Farmers and scientists in rescue of endangered woodlands
Australian farmers and scientists working together have developed a world-first approach to restoring native landscapes on a large scale and measuring their recovery.
In one of the largest conservation projects of its type in the world, environmental researchers have developed a new, lost-cost, system for monitoring the recovery of wildlife and native trees and grasses on 153 farms spread over 172,000 square kilometres of the critically endangered grassy woodlands of NSW and Queensland.
Restoration of native woodlands is taking place in farming landscapes all around the world – but until now there has been no easy or cost-effective way to monitor progress, says Professor David Lindenmayer from the Environmental Decisions Hub (EDH) and The Australian National University.
"The world's biodiversity is in a dire state, and the loss of native plants and animals is especially prominent in agricultural areas," he says. "This is mainly due to the clearance of native vegetation for farming, over-grazing by livestock and weed invasions."
While farmers are generally keen to conserve biodiversity on their lands, they often lack the information to tell them which approaches work best and which don't, Prof. Lindenmayer explains.
In Australia, Europe, the US and elsewhere, it is increasingly common to use public funds to pay farmers to restore native landscapes on their farms. However, these restoration schemes are expensive and have been criticised for inadequate monitoring of their results. "A lot of these programs are quite well-funded - but nobody really knows whether they are working or not," Prof. Lindenmayer comments.
"If we're using public money to fund conservation, it's vital to show that we are achieving the desired results. So it is good news that Australia's project to save our grassy woodlands is meeting with measurable success."
Under the Environmental Stewardship Program, the project involves contracting landowners to restore grassy woodlands on NSW and Queensland farms over a period of 15 years. These woodlands are rated as critically endangered, and have been reduced to three per cent of their original area. Today the remnants are mainly small patches of trees on private farmland.
Working with the farmers over a decade, the researchers established 268 monitoring sites on farms over a 1500-km stretch of country from southern NSW to southern Queensland. Their survey of plants, birds and reptiles on the sites reveals that straightforward conservation methods, including reducing grazing pressure, weed control, fencing and re-planting of native vegetation are proving successful in restoring native vegetation and wildlife.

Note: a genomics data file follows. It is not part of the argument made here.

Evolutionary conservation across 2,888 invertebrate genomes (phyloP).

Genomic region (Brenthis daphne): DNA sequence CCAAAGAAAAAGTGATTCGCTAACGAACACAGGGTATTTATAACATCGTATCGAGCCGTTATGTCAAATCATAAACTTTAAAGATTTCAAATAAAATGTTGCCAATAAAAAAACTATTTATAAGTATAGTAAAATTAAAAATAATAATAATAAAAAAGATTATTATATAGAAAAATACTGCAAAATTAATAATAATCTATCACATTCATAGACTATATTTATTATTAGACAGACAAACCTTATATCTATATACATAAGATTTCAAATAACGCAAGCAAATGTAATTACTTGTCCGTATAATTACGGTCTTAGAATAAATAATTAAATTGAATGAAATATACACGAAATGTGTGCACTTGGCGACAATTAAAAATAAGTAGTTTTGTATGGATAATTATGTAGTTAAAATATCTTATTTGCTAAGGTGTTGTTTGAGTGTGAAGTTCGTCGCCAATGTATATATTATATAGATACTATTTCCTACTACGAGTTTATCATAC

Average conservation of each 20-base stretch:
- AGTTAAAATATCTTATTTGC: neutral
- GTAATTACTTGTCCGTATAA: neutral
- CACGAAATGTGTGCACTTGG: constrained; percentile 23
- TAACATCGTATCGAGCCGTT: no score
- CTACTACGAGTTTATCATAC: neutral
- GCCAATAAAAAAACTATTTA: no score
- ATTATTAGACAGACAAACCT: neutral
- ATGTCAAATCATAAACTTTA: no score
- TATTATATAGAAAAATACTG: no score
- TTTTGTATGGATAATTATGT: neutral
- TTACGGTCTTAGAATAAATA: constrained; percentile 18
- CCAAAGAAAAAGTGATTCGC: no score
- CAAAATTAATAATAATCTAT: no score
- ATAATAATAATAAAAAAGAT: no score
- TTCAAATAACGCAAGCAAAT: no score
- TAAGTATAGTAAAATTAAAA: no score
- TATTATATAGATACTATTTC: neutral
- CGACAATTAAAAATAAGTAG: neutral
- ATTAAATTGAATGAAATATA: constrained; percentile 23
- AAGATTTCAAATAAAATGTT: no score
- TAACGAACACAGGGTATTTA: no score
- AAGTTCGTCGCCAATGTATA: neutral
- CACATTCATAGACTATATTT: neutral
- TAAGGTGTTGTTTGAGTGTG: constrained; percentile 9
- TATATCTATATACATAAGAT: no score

"Over the last four years, we compared restored sites with sites where no conservation work was done," says Prof. Lindenmayer. "We found that there were significantly more native plants and birds in the restoration sites, and fewer invasive species.
"We now have good, sound science to say that making straightforward changes in how we manage our land – if done properly – can make a huge difference in its biodiversity. This also means we can promise a measurable return on public investment in conservation."
To keep monitoring costs down, especially in large scale projects, the scientists have proposed a new way to observe the environmental outcomes of conservation programs.
"We propose a full survey at the start, followed by sampling different farms for the next four years, and doing a full census again in the fifth year," Prof. Lindenmayer says. "For instance, if we have 250 sites to monitor, we'll observe 150 sites this year, and use advanced statistical modelling to pick 150 sites the next.
"We might choose two thirds of what we sampled from the previous year, and make up the remaining one third from unsurveyed sites. This way, over a number of years, we'll be able to track the changes in the entire population."
If applied to the Environmental Stewardship Program, this new way of sampling can save a hundreds of thousands of dollars each year, compared to the traditional method of monitoring a fixed set of sites annually.
"This new approach has been shown to work in possum conservation programs in Victoria, and lends itself beautifully to a large-scale study like this," Prof. Lindenmayer says.
"Landscape restoration policies are usually well planned, and now we have good science to support them. This project has involved many different groups working together, including environmental managers, farmers, policymakers and scientists. Everyone is happy with the results.
"Australia's Environmental Stewardship Program has been a success - and it's vital that we keep going with it."
The study "A novel and cost-effective monitoring approach for outcomes in an Australian biodiversity conservation incentive program" by David B. Lindenmayer, Charles Zammit, Simon J. Attwood, Emma Burns, Claire L. Shepherd, Geoff Kay and Jeff Wood is published in the latest issue of PloS One. See: bit.ly/122HeYK .